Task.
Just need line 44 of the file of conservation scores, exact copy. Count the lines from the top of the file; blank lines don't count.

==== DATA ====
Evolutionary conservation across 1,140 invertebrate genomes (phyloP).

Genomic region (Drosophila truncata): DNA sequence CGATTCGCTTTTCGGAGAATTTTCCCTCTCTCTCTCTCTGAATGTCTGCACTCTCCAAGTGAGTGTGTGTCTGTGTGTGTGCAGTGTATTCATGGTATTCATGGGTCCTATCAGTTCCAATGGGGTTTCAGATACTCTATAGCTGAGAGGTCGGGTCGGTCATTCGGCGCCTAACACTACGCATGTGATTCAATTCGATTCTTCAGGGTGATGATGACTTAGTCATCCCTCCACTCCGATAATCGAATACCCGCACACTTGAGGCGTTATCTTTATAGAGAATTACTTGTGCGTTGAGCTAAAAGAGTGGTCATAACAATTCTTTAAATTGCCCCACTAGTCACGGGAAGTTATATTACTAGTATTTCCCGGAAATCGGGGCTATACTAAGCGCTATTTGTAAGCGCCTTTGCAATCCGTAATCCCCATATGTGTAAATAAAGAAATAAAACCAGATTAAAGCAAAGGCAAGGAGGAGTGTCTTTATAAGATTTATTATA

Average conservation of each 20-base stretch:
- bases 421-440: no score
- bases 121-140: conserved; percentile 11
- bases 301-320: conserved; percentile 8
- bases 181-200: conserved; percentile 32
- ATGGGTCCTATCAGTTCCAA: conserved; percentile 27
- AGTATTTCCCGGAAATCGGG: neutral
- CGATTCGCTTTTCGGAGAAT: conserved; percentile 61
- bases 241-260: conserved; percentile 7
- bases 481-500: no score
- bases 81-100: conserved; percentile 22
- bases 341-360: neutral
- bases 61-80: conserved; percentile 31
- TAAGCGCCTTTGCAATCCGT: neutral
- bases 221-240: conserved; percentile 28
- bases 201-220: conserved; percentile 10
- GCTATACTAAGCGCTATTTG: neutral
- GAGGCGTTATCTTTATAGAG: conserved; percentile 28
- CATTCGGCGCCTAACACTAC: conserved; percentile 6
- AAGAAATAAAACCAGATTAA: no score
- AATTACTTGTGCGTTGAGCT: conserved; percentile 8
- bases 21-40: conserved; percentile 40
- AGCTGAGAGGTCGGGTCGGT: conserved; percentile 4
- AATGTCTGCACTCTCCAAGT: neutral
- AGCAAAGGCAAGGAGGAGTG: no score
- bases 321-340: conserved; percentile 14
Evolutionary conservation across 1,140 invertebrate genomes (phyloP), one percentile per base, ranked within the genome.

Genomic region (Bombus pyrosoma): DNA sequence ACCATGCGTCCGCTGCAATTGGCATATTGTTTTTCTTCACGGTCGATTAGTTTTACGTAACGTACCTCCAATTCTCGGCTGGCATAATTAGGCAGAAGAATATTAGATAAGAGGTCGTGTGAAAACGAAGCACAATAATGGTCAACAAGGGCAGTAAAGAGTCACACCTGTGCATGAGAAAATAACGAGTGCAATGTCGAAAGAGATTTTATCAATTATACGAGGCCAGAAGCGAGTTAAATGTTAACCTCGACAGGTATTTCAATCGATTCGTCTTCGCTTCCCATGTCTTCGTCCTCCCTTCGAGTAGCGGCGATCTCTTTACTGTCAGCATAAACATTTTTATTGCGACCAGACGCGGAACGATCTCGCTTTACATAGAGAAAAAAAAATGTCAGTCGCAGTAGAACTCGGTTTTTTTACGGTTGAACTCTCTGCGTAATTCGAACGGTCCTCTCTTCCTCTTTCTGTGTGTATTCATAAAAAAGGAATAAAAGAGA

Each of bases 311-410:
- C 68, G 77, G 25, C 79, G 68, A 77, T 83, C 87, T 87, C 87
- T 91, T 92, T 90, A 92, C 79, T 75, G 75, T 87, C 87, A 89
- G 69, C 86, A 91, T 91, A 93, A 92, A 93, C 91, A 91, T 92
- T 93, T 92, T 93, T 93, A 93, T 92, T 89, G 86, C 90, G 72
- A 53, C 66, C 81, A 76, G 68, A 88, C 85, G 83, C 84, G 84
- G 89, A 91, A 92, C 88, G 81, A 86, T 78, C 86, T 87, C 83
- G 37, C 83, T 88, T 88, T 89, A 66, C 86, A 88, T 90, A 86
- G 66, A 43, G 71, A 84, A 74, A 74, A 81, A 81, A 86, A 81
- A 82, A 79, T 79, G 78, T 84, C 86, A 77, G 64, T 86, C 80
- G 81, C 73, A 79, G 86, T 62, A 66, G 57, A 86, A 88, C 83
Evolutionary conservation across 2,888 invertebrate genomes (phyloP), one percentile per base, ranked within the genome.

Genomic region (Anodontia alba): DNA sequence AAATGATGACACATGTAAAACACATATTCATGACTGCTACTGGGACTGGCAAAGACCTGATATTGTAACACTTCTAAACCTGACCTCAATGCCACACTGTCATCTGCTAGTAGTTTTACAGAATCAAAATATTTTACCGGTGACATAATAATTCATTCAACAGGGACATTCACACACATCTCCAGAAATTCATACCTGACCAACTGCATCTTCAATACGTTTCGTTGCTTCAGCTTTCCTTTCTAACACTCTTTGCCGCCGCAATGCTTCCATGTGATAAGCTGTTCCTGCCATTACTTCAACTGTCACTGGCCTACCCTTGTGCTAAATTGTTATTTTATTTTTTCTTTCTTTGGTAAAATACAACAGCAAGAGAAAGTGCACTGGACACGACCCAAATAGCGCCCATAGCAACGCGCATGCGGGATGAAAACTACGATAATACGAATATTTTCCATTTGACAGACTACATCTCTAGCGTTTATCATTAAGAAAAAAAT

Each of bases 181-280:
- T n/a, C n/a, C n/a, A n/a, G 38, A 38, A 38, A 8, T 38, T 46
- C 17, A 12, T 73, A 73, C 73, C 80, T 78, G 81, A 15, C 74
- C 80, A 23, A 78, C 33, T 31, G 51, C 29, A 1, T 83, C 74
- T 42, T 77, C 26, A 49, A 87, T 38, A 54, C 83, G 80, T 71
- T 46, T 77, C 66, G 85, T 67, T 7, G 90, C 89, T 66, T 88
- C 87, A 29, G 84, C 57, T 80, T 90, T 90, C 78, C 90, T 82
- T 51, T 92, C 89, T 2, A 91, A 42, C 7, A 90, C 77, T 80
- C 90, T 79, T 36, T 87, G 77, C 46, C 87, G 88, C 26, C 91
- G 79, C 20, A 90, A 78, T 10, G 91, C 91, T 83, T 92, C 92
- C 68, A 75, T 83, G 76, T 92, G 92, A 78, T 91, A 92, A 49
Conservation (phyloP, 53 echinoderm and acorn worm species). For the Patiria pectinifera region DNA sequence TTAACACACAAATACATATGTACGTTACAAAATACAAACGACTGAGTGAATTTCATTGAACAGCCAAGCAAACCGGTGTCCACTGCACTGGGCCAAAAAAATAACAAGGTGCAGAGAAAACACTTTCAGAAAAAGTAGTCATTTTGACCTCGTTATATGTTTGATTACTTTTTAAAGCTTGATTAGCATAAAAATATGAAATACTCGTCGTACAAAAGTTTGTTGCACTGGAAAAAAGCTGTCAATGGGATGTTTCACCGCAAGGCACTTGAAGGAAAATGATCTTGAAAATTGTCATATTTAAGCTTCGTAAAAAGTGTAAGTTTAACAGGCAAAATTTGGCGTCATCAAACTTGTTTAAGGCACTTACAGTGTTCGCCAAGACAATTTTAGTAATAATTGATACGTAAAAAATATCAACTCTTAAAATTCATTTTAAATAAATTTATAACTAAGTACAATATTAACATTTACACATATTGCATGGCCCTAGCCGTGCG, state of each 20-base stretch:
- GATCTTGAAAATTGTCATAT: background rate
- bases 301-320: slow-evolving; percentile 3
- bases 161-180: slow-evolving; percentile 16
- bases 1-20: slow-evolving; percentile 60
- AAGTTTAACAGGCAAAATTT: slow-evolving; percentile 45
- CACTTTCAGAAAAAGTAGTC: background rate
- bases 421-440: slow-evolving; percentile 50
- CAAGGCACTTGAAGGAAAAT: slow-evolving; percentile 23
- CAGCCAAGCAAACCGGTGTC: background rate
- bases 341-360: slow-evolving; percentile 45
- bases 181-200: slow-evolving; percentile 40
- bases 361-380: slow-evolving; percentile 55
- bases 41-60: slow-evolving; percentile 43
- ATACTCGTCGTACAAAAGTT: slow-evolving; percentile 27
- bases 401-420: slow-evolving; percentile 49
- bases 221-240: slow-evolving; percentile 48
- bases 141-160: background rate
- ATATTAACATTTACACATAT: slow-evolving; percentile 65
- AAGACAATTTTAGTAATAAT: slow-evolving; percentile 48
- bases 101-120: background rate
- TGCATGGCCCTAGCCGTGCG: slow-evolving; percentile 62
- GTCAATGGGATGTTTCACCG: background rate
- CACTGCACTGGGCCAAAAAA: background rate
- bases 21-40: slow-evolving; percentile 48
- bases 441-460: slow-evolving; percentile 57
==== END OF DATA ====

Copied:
Each of bases 181-280: